Here’s why Twitter sends you to a different site than what you clicked


Users of the social media platform X (formerly Twitter) have often been left puzzled when they click on a post with an external link but arrive at an entirely unexpected website from the one displayed in the post.

A Twitter ad spotted below by a security researcher shows as its destination but instead takes you to a Telegram account purportedly promoting crypto scams.

Don’t trust link previews on X

Security researcher Will Dormann spotted a Twitter post with a link to “”

The post from a verified account, when seen by the researcher, was being promoted as an ad on the platform too:

Twitter post with the Forbes link
X/Twitter post showing a ‘’ link

Clicking on the link in a web browser, however, would instead redirect a majority of the users to a “Crypto with Harry” Telegram account, which appears to offer dubious cryptocurrency advice:

Telegram account the link redirects to
Telegram account that the link sends users to

Why does this happen?

While external link previews should ideally show the first immediate domain a link takes you to when you click on it, X does the opposite.

The social media platform tries to determine (albeit unsuccessfully) the ultimate destination where a URL takes you and shows that as the website name, in a post.

The post in question, is actually, first taking users to a website called joinchannelnow[.]net which has been operational since January 29th this year (and surprise, registered on Namecheap).

Unlike X, Google Chrome shows you this (first) destination when you hover over the link:

Chrome vs Twitter URL preview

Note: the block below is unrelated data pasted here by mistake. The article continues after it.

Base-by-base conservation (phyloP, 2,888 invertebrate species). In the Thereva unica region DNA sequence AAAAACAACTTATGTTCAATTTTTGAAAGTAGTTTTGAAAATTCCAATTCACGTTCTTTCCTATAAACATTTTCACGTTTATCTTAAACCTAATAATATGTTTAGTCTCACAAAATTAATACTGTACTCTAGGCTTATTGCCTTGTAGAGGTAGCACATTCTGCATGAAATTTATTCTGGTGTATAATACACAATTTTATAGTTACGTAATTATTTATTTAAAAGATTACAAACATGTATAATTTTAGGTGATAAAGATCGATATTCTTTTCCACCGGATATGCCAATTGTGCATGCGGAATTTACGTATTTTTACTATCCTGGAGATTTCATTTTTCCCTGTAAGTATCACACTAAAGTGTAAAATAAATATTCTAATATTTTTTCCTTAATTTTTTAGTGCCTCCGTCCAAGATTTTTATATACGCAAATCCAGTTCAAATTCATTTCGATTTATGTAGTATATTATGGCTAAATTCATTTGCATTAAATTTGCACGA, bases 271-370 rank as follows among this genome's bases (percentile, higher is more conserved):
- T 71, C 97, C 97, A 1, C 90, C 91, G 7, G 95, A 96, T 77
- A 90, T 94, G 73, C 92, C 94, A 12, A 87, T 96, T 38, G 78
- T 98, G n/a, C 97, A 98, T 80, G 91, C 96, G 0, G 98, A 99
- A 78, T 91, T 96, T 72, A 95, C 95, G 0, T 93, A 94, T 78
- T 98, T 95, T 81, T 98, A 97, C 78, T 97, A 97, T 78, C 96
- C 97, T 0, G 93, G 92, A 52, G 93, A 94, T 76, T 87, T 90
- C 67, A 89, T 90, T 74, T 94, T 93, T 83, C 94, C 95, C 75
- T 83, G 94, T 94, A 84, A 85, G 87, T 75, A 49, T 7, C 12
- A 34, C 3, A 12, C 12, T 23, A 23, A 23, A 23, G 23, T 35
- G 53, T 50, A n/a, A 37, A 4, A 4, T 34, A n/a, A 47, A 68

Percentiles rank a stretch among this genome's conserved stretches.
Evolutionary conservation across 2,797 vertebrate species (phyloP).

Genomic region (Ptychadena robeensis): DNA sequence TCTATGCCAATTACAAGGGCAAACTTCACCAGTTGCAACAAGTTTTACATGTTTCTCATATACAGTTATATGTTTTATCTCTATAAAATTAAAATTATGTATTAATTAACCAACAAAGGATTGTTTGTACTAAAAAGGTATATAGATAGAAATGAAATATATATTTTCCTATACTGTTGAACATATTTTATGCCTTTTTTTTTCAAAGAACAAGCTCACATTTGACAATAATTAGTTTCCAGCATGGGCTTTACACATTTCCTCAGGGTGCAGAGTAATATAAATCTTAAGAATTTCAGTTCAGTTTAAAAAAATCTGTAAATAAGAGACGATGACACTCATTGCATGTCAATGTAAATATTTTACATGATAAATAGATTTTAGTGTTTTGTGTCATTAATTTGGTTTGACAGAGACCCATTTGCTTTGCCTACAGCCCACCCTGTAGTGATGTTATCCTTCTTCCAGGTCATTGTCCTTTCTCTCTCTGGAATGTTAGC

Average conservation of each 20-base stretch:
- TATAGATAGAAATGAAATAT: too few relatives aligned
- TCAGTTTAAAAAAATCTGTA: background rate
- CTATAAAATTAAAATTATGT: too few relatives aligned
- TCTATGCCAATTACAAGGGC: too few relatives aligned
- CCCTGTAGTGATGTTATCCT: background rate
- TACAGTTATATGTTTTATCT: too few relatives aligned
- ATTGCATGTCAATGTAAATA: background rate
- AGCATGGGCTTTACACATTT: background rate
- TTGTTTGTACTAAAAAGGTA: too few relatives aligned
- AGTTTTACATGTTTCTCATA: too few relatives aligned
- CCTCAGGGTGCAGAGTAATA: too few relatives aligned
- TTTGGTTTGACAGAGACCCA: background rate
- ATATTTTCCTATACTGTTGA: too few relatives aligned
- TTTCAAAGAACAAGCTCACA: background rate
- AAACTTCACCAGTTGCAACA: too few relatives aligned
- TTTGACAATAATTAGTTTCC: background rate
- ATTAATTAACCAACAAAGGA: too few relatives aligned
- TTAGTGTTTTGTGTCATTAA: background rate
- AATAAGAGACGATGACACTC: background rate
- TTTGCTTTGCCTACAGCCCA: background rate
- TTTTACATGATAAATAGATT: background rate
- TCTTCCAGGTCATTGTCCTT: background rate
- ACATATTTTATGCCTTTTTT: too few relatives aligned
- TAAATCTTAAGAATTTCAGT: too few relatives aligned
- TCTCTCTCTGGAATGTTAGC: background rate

Chrome vs. Twitter URL preview for the same link

Once a user arrives at joinchannelnow[.]net, its server determines whether a request originates from a web browser or a bot—such as Twitter’s, being used to generate link previews.

It does so by checking the User-Agent HTTP header within an incoming request.

If a request is coming from a web browser, meaning most likely a human clicked on the link, joinchannelnow happily and sneakily redirects the user to the Telegram account shown above.

Otherwise, when it suspects that a bot or an automated tool is in use to trace where joinchannelnow ultimately redirects to, it redirects the request to a legitimate article:

URL accessed from a bot redirects to
URL accessed from a bot redirects to
(BleepingComputer via

This is how X can be fooled into showing a website name in a post (or worse, an ad) which is completely different from where users would be arriving.

The flaw is especially problematic on X mobile apps as, unlike in a Desktop web browser where one could easily hover over the link to see where it’s taking them, that functionality (i.e. a status bar) is completely absent on mobile.

That means users will only see “” on the app and, after tapping the preview, immediately arrive at the Telegram account in question.

Twitter Android app showing the same post
The same post displayed in the Twitter Android app (BleepingComputer)

The slick trick can be abused by all kinds of adversaries, from crypto scammers to those pushing malware, trojanized app installs, phishing, and spam services to prey on unsuspecting users.

Reddit posts seen by BleepingComputer imply that this flaw has been known to and exploited by threat actors for quite some time.

Suffice to say, it’s best not to click on external links in Twitter posts and ads without hovering over them and paying close attention to the URL shown in your browser’s status bar. On mobile devices, it’s safest to not tap on posts with links at all.

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